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Incoming Biden administration understands 'urgency' of N.K. nuke issues: Seoul official

All News 13:51 January 14, 2021

By Kim Seung-yeon

SEOUL, Jan. 14 (Yonhap) -- The incoming U.S. administration of Joe Biden is fully aware of the "urgency" of North Korea's nuclear issues, and South Korea is ready to closely work with Washington to draw up the "most effective" countermeasures as soon as the new government takes office, a Seoul official said Thursday.

North Korea recently ramped up its push to strengthen its nuclear arsenal in its recent key party gathering in what appears aimed at upping the ante ahead of the inauguration of President-elect Biden slated for Jan. 20.

In its eighth congress of the Workers' Party that was held for more than a week until Tuesday, North Korean leader Kim Jong-un called the United States the North's "foremost principal enemy" and pledged to advance its nuclear arsenal.

Kim also boasted of a new nuclear-powered submarine under development and ordered improvement in its missile strike capabilities targeting objects in the range of 15,000 kilometers, apparently intended to be capable of reaching the mainland U.S.

"North Korea's nuclear issue is an escalating problem ... The Biden administration is fully aware of its urgency in various aspects," a foreign ministry official told reporters on condition of anonymity.

"Once the Biden government sets sail and takes form, we intend to work closely with them to craft the most effective North Korea policy as soon and swiftly as possible," the official said.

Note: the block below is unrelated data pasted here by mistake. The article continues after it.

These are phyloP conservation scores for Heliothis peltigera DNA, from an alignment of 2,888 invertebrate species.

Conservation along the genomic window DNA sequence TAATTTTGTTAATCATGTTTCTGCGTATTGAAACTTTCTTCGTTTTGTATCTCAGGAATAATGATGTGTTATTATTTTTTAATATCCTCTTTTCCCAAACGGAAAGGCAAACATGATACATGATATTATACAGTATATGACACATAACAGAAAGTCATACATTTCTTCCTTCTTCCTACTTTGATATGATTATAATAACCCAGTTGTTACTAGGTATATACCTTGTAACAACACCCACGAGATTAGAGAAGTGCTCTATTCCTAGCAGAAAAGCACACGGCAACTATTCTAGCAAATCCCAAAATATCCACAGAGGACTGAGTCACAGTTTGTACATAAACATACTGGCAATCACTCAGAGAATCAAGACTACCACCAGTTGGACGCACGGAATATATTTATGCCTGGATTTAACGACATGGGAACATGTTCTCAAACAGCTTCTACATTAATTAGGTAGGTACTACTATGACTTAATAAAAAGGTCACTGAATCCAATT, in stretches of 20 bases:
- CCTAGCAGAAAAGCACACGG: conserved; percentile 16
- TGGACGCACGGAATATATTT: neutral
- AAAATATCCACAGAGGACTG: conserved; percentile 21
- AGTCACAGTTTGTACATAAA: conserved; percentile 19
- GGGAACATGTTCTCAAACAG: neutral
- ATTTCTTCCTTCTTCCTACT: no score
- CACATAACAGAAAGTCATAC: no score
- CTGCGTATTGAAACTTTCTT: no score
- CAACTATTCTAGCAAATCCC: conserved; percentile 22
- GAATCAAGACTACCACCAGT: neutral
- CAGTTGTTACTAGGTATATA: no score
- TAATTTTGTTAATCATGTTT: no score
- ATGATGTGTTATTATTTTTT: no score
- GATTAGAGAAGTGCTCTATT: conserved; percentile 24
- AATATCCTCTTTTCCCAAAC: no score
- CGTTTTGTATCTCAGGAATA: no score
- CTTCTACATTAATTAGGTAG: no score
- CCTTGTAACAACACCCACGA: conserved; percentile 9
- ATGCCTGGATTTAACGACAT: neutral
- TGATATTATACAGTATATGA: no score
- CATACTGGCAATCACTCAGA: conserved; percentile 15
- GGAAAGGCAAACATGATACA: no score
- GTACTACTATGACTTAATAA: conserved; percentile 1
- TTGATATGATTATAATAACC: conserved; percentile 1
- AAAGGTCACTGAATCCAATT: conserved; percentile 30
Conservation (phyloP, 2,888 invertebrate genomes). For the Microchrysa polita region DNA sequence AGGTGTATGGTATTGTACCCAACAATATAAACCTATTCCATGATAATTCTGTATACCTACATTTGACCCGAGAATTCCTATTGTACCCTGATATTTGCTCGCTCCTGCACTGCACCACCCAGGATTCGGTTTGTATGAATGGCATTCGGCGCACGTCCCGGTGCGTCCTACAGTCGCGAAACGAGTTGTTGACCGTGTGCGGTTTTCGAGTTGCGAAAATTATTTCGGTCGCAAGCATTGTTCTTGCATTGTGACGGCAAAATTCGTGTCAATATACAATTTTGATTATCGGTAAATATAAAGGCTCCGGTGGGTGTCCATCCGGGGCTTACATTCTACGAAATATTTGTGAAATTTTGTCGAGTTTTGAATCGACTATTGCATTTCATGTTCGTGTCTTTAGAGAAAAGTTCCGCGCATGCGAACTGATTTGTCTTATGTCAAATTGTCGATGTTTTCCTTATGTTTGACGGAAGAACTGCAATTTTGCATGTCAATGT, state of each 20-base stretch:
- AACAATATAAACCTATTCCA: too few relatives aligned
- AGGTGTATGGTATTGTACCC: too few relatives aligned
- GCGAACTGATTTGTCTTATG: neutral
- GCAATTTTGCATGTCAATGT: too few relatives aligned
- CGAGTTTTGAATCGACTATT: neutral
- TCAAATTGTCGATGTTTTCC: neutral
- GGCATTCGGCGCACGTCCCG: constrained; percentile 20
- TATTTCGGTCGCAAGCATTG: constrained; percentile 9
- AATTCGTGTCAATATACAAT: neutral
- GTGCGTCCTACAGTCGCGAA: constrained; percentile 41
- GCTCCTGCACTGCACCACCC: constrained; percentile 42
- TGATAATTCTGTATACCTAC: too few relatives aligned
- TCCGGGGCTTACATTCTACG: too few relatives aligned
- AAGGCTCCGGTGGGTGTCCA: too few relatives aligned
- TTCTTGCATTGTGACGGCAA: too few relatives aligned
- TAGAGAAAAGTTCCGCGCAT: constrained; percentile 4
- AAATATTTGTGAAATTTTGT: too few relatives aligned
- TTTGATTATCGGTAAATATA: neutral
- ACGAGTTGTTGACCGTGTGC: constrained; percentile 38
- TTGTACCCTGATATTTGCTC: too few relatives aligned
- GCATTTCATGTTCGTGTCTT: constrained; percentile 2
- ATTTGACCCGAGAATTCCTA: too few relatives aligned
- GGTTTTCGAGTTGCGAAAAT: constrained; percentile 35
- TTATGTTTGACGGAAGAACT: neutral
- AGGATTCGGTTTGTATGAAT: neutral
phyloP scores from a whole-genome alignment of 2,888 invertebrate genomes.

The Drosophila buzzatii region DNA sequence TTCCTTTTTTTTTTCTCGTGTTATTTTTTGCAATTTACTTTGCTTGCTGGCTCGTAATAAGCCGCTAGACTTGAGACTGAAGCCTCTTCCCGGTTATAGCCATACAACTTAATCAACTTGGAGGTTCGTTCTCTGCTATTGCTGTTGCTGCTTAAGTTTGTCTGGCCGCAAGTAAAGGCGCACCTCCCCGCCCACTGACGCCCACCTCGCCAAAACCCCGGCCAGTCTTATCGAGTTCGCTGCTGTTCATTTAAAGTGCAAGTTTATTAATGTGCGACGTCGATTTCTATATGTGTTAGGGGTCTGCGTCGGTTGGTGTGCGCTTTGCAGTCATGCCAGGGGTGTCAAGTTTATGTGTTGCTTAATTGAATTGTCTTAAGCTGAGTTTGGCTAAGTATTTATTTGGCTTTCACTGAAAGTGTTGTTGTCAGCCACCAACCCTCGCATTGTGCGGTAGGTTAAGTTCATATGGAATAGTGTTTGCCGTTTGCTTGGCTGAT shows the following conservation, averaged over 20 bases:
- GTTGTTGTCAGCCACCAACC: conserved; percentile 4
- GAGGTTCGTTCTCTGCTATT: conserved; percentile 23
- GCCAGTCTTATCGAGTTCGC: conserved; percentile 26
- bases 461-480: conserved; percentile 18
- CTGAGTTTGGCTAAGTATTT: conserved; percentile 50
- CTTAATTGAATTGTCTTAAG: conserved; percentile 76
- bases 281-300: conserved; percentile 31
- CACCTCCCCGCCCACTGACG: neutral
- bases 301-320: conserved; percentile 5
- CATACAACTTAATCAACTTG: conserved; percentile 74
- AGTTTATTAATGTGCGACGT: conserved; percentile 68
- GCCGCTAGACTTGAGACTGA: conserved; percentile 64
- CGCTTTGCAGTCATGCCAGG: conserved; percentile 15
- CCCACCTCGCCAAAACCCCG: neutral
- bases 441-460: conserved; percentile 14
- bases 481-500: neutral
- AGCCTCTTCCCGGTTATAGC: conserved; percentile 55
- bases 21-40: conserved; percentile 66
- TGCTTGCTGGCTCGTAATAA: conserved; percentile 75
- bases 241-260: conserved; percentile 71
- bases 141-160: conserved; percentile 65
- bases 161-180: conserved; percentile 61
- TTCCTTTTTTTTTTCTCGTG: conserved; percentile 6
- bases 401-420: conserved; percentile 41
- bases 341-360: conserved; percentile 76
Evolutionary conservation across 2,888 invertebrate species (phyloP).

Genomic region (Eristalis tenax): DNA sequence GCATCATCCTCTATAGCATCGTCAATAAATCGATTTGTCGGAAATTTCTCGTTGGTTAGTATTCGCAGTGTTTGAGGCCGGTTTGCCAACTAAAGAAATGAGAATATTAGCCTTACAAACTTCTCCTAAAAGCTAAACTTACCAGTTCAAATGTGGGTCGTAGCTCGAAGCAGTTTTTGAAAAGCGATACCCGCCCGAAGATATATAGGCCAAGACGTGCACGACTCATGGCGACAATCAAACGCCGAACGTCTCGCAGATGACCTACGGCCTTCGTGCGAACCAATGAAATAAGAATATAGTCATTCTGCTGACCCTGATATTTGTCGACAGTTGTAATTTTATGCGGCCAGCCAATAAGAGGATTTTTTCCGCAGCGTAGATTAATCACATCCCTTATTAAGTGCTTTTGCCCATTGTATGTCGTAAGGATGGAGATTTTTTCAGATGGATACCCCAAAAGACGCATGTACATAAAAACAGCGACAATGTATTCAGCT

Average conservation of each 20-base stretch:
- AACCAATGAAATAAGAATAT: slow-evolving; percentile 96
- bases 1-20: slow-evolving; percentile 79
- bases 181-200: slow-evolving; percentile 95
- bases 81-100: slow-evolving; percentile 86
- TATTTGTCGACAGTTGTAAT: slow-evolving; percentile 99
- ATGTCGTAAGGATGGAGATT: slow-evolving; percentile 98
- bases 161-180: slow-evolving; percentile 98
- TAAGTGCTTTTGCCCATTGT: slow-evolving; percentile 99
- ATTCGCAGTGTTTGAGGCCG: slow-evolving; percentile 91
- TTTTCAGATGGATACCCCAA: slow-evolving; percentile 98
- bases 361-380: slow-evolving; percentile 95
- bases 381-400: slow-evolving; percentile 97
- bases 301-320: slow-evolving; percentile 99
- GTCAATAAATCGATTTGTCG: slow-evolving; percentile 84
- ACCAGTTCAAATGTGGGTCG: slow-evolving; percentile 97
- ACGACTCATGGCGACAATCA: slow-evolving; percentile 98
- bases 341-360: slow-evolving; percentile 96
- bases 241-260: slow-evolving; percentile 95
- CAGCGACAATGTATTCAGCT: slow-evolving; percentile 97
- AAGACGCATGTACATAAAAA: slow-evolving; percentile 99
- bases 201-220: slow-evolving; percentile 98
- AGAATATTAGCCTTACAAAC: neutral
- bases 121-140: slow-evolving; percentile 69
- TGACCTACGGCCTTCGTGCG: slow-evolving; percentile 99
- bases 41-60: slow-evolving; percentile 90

Seoul is looking to create fresh opportunities with the new Biden administration to resume nuclear diplomacy with Pyongyang as well as stalled inter-Korean cooperation.

"We will coordinate with the Biden administration so that North Korea and its nuclear issue can be addressed by Washington as one of its top priorities," the official said, noting their hope that the year 2021 will be "a good time" for fresh momentum.

Nuclear negotiations between the U.S. and the North remain deadlocked after the Hanoi summit between U.S. President Donald Trump and leader Kim broke down without a deal.

North Korean leader Kim Jong-un (C, front) attends the final day of the eighth congress of the ruling Workers' Party in Pyongyang on Jan. 12, 2021, in this photo released by the North's official Korean Central News Agency the next day. In his closing remarks, Kim called for strengthening the country's nuclear capabilities. (For Use Only in the Republic of Korea. No Redistribution) (Yonhap)


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